To repair that frame properly is a big job. You could just do the amateur  Sculpey and dab method, Everybody thinks they can do it, just like painting! Then the only market for the frame will be the flea market or  roadside cooperative antiques and collectibles hive. That's where things go that are "almost right, or pretty good!" Please don't imagine that your first foray into frame restoration will come out "finest kind". People work a long time to master this little known trade. The nice folks at the Society of Gilders will be delighted to teach you how to do this, by the way.

Badly repaired, the frame will be a white elephant. Eventually someone will put a mirror in it. Now I know you are thinking."well OK, but I could just put some stuff on there and metal leaf it, or maybe spray paint it some and it would be alright, I'll put it on one of my own paintings. It COULD be a valuable frame, but then it needs to real gold!  Probably about 500 dollars worth or more, that's just a guess. Metal leaf, you know, the stuff they put on the Chi-com frames? That won't give that look you need. Worse still, would be the gold spray paint the owner of the distressed frames you have pictured recommends, while making  spraying motions with his hand, and saying "you know".

I restored some old frames in the early eighties when quality old frames were more commonly available. I had some very excellent old frames, but they were arts and crafts style original frames not the sort you are contemplating. I wish I had them now. The Beal family kindly gave me what had been Reynolds Beal's old frame stock from their cellar, an awfully nice gift to a struggling young artist. These were wide Whistler frames with both the cap as big as your bicep and a three inch liner, with fluting in there by the rabbet. They were  in big sizes in excellent condition and most of them in gold . I suppose they were from the nineteen twenties. I used most of them myself and sold a few to a dealer.

If you had an arts and crafts era frame, of the the sort I described above, it might make more sense. Here's why, the market, at least in my experience, prefers simpler frames. They see the floral plaster frames as being fussy or too fancy ( note; this is not a matter of  they shouldn't think that way, rather an observation that they do) I have never had much luck trying to sell my paintings in decorative frames of that sort. There are some exceptions, if you are working in a Hudson River school style the floral plaster frames might be OK. Very classical figurative stuff might work in a decorated plaster frame as well. But in order for them to sell for anything more than a dorm refrigerator, again, they need to be finest kind. Artists who routinely make sales, present their work in quality frames. If the buyer has a little problem with the frame, most of the time the sale is  over.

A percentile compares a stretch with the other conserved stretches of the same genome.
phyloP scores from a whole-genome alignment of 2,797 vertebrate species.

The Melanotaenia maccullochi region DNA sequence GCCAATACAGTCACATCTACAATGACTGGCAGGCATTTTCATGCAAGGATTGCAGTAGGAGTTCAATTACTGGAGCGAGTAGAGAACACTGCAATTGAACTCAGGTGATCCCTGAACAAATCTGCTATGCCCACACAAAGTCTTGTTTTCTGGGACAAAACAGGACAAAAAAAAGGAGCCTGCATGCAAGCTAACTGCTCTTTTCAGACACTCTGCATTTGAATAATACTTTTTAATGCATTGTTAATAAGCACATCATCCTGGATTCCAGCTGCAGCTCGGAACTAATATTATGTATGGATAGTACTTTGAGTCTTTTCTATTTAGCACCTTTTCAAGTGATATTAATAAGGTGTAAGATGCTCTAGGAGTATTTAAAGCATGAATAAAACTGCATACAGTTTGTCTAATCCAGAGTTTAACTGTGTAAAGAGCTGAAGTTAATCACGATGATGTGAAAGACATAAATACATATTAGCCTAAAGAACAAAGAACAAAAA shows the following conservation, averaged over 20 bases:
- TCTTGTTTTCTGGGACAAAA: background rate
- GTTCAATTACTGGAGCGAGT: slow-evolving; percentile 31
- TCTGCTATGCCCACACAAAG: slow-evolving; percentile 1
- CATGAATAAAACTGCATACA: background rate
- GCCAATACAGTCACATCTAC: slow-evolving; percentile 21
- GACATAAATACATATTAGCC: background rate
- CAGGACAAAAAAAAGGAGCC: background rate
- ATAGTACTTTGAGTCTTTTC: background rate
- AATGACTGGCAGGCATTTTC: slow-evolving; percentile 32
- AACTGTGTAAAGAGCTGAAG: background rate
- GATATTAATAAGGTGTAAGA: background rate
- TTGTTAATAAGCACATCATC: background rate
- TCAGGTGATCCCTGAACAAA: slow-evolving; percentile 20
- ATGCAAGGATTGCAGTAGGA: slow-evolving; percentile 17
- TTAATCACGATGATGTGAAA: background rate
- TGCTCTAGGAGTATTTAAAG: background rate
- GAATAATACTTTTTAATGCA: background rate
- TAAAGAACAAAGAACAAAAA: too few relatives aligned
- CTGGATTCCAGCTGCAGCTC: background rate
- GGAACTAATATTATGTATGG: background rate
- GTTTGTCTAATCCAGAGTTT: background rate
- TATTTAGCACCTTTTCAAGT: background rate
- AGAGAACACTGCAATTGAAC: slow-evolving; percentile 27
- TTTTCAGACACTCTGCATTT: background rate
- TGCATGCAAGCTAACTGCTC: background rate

Here is a system for making repeatable batches of color.

 Sometimes I need to make a pile of color and record how I did it. Then I can make more later if it runs out before I have finished the painting. I used this method to make the blue color that pervades most of the blue painting above. Using my ruler I make several lines on my palette. I then put one inch increments on those lines.

I squeeze out so many inches of each color along my lines, right from the tube. In this mix I have three parts of white to five parts of umber. I make a point of jotting down the ratios of the colors I am mixing. In some instances I might have three lines bearing different pigments.

Then I mix them together. If I don't get the exact note I need I will return to one of my lines and add another inch of one color or another.

Once I have made the quantity of the note that I need, I preserve it by wrapping it in saran wrap. It will last for months that way. When I need a little more  I open up the little saran wrap package and transfer some  to my palette with a CLEAN knife.